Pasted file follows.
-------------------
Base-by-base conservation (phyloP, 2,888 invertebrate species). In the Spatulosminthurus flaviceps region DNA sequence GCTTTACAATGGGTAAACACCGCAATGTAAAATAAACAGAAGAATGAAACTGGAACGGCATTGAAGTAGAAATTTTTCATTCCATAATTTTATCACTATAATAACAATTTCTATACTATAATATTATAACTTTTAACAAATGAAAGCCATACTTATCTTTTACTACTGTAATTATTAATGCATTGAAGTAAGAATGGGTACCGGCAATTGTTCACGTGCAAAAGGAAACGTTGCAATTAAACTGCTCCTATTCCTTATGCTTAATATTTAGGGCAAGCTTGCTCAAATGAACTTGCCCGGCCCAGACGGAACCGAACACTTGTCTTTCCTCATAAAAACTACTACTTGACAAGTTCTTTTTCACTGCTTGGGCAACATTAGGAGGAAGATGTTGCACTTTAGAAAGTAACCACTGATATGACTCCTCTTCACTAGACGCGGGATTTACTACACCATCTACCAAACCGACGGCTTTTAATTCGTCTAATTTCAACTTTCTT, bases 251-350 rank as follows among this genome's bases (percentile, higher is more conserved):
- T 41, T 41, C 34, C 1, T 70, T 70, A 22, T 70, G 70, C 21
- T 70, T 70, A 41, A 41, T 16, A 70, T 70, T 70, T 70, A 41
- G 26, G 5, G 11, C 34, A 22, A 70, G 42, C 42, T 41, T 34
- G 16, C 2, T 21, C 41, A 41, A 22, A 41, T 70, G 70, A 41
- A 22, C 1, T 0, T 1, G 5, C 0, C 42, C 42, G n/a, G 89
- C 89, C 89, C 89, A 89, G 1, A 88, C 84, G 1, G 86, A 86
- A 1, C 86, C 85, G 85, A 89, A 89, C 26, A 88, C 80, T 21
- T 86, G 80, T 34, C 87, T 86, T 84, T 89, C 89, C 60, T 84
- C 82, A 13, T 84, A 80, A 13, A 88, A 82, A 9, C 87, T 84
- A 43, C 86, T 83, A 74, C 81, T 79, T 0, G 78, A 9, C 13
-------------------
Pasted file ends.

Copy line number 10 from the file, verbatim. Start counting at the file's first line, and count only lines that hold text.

- C 82, A 13, T 84, A 80, A 13, A 88, A 82, A 9, C 87, T 84